1. The Admission Information Form (AIF) plays a more significant role for programs with competitive applicant pools than those with less competitive applicant pools. The Systems Design Engineering program has a competitive applicant pool. I would not say that the AIF is more important than grades. An applicant with a weak AIF may still be considered for admission. An applicant with weak grades will never be considered for admission.


  4. Hi, professor bishop,
    I was wondering how technical our AIF responses can/should be. Should we assume the AIF markers are familiar with programming and engineering terms, or should we go for a more basic explanation. I had the same question for the CS AIF readers, as that would be under the math department.



    1. Our engineering AIF readers are quite familiar with programming and engineering terms. We can also lookup technical terms if there is something that we do not understand. I read the AIFs for COMPE, EE, and SE. I also teach these programs.

      The biggest issue we face is identifying scholarships and awards. Sometimes, an applicant will say they received an award named after a donor without telling us what the award recognizes. When describing an award, always try to provide the following information:

      1. What does the award recognize (e.g., leadership, communication, athletics, grades, arts, etc.)?
      2. Is the award a local, regional, provincial, national, or international award?
      3. Is there a dollar value attached to the award (e.g., $1,000)?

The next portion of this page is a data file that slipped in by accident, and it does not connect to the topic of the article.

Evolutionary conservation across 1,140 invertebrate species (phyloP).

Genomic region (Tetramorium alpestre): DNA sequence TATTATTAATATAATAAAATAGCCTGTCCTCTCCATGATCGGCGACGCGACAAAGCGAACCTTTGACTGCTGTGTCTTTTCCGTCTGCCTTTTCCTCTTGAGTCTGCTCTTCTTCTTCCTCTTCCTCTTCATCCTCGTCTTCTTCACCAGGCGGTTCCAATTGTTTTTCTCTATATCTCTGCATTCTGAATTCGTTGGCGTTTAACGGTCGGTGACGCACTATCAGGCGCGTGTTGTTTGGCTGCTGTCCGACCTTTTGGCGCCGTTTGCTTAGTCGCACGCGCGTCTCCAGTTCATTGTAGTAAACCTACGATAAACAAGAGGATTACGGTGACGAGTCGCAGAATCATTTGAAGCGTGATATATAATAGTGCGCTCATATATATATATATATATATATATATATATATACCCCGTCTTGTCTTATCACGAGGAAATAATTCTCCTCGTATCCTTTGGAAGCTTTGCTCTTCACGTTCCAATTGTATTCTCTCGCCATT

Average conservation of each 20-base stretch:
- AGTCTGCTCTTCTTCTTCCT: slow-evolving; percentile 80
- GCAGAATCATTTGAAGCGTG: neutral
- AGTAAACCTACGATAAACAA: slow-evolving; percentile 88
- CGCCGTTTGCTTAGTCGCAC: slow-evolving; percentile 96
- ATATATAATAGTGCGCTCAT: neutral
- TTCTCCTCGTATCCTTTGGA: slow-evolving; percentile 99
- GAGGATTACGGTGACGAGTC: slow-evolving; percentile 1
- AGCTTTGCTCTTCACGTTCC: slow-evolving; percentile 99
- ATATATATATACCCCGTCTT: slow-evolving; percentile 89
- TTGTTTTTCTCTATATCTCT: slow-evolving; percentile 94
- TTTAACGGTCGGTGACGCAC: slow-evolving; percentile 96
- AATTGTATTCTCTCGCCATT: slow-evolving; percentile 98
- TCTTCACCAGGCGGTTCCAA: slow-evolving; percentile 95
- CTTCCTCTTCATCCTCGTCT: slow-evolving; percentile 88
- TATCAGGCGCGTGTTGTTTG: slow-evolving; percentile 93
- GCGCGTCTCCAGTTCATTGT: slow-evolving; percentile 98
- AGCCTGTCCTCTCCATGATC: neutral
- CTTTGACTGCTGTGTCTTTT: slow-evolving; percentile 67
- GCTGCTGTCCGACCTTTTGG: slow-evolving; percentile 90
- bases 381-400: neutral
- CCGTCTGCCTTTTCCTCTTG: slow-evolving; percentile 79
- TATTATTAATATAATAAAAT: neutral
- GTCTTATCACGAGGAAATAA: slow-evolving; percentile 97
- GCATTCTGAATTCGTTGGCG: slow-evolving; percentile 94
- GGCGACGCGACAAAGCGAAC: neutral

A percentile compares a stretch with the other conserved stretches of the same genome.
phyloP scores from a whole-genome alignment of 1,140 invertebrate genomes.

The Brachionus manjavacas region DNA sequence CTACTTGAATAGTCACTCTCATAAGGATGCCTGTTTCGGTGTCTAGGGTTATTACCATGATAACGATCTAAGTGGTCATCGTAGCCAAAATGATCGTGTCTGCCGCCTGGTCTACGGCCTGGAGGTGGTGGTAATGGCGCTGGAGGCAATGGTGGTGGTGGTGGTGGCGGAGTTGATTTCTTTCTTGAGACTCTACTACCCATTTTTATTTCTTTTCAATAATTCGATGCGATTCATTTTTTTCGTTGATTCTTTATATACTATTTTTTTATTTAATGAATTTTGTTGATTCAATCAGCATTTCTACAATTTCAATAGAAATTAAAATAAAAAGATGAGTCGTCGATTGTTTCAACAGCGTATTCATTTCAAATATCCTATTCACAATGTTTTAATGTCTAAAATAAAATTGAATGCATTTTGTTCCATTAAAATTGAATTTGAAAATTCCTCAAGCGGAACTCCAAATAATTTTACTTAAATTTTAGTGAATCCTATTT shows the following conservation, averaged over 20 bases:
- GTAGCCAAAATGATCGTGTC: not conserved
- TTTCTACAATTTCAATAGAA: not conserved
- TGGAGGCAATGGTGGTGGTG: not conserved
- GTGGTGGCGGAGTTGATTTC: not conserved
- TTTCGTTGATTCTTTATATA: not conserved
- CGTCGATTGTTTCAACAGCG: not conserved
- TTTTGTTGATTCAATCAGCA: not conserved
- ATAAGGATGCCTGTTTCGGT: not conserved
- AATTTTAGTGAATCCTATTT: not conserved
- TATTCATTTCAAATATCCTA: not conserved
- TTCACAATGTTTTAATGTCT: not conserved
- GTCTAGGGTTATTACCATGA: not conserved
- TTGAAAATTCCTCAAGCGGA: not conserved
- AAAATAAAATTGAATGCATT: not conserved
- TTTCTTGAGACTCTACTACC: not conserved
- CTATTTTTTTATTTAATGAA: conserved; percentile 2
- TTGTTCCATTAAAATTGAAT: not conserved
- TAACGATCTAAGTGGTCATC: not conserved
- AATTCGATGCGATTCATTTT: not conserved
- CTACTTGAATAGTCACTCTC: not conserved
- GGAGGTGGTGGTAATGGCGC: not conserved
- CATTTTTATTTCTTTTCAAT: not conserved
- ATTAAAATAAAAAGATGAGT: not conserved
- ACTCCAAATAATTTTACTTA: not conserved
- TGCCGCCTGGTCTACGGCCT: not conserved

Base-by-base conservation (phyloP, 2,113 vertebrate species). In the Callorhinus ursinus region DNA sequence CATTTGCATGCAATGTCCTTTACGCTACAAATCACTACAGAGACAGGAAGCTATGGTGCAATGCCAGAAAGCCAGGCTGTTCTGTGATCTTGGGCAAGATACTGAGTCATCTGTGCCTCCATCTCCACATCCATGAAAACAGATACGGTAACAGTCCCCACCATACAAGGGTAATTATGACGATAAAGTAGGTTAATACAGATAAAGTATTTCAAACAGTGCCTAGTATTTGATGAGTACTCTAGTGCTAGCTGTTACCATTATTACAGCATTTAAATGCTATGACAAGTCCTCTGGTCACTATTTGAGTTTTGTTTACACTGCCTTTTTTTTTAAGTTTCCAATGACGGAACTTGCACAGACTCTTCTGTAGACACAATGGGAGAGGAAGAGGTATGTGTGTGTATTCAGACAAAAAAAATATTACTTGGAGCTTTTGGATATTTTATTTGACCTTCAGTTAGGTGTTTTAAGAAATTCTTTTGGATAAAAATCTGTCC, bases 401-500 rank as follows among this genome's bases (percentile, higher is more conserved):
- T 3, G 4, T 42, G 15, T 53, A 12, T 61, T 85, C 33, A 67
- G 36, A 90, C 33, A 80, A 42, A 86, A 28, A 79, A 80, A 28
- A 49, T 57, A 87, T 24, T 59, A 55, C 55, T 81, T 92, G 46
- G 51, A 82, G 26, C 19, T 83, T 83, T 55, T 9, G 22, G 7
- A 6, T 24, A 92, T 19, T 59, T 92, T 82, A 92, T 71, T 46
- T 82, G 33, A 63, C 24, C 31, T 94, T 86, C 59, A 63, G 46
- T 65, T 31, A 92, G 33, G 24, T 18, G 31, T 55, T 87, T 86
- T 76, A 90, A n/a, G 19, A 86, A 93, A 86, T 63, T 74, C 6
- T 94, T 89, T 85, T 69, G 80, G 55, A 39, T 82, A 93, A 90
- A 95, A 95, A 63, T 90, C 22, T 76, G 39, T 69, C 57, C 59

I can’t answer the same question for the School of Computer Science. You will need to ask them for a response.


  5. Hi Professor Bishop,

    Do you have any insight on how interviews are graded? I’m aware that they are weighted the same as the AIF but would you say interviews are heavily graded towards the middle (Gaussian distribution) like the AIF? I feel a bit anxious because I feel I somewhat blank minded during the interview and could’ve done better.

    Thank you for the information you give applicants on this blog!


    1. The distribution of interview grades follows a Gaussian distribution. If anything the distribution skews a bit to the low side for both the AIF and the interivew. It is important to remember that even a poor interview is better than no interview at all. A poor interview will not prevent you from being offered admission.


  6. Dear Professor Bishop,

    Thank you for all the help you have given students through this blog. I’m interested in applying to the computer engineering program at the University of Waterloo. My question is, what extracurricular activities stand out the most on applications?



    1. Having read thousands of applications to the Computer Engineering program, it is difficult to say that any particular extracurricular activity stands out. I have had the privilege of reading some outstanding application packages from students. I am constantly amazed by the depth and breadth of our applicant pool for Computer Engineering.

      It is important to remember that you do not need to be the best applicant to receive an offer of admission. You simply need to be one of the top applicants. I estimate that roughly 1 out of every 5 applicants to Computer Engineering will receive an offer of admission to the program this year. Just do your best at the activities you choose to do. When explaining your activities, provide clear and concise explanations. Try to show why you believe the extracurricular activities are important. While having activities related to your field of study can show your interest in the field, it is equally important to have some breadth of activities. We do not favour one activity over another.


  7. Good day, Professor Bishop!